Mammogram screening not preventing breast cancer deaths, new study suggests

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The debate over mammography has just heated up considerably, with the publication this week of the results of a large-scale Canadian study.

The study, conducted on 90,000 Canadian women, has cast strong doubts on the value of mammography to prevent deaths from breast cancer. It examined the impact of screening mammography on cancer rates and deaths to cancer in women aged 40 to 59 who were followed for nearly 25 years. Researchers compared two groups of women: those who had screening mammograms  and those who had breast lumps checked by a health professional. It found that the numbers of women who died from breast cancer in the two groups were virtually the same.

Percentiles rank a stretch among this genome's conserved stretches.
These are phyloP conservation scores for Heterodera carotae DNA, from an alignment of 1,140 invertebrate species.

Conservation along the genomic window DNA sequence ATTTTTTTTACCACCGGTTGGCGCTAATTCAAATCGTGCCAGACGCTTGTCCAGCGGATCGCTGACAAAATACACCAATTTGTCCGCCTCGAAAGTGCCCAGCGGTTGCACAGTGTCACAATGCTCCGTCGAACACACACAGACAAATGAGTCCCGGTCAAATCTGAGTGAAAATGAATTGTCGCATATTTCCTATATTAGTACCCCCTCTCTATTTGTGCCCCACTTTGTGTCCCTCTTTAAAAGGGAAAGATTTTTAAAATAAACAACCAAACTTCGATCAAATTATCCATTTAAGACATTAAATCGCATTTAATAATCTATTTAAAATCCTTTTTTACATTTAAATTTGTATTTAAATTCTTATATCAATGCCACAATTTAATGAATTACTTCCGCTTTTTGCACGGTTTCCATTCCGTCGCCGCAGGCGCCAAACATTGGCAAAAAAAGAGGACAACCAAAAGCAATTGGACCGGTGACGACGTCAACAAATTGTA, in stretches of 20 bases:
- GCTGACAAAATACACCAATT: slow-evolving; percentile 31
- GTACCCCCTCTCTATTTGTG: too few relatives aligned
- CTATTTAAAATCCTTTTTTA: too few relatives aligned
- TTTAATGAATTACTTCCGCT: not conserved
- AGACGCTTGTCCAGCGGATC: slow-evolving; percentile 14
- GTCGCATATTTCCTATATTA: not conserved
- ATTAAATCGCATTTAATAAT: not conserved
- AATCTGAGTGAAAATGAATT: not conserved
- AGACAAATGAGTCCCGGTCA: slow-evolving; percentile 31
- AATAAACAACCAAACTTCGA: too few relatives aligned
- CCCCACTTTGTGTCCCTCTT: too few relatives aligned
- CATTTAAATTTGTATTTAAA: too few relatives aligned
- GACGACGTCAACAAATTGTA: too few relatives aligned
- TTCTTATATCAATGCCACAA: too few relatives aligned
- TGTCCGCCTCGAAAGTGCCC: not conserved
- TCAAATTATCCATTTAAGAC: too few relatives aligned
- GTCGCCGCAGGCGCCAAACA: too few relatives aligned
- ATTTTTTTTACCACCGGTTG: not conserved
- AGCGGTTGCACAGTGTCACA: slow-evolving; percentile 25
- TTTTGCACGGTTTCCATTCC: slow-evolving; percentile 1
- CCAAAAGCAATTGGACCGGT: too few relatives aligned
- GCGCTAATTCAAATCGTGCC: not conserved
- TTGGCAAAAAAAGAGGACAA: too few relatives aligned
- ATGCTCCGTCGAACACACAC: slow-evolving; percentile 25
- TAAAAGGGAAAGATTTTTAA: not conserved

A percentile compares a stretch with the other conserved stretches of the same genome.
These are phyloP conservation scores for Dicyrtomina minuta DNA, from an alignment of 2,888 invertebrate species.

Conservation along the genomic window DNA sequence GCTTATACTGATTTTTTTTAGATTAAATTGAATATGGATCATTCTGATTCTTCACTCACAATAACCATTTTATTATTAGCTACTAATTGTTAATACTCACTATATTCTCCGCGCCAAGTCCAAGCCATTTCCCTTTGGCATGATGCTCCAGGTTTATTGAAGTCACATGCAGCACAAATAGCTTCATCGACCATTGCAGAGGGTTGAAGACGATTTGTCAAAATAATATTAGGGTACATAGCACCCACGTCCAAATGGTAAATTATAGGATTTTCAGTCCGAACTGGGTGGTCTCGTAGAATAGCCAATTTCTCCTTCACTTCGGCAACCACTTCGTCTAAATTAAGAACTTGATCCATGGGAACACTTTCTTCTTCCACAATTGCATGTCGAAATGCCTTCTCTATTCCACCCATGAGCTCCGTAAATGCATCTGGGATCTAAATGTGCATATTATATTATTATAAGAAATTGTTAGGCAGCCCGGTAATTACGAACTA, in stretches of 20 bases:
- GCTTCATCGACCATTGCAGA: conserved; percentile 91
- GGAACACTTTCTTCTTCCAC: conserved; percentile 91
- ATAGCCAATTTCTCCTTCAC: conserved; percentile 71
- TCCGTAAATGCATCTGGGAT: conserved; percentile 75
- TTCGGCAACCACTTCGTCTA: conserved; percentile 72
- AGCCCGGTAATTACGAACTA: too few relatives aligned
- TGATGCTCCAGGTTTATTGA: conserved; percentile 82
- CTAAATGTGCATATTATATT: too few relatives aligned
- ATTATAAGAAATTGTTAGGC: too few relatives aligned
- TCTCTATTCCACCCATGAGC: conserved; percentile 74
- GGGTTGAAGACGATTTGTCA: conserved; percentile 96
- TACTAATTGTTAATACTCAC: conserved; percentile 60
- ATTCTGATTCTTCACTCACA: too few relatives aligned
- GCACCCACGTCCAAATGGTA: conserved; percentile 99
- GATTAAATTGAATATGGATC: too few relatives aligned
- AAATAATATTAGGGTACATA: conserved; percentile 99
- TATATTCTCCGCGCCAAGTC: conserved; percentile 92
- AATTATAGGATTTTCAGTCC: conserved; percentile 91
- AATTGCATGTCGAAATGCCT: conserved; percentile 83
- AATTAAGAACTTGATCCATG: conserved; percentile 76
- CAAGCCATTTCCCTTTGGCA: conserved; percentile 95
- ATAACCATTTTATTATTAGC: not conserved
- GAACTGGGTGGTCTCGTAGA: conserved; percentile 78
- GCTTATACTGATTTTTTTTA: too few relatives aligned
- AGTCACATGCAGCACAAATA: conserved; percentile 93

Published Feburary 12 in the the British Medical Journal, the study is already making waves through the medical community, and beyond, adding to the already heated debate about mammography as a breast cancer screening tool.

Dr. Cornelia Baines, one of the study’s authors, published an article on our website in 2012, discussing this study and the debate surrounding it. Read Unpacking the great mammography debate.

Read the BMJ article on the study, and the editorial, below.

BMJ Mammography article.pdf528.46 KB
BMJ Too Much Mammography - Editorial.pdf143.83 KB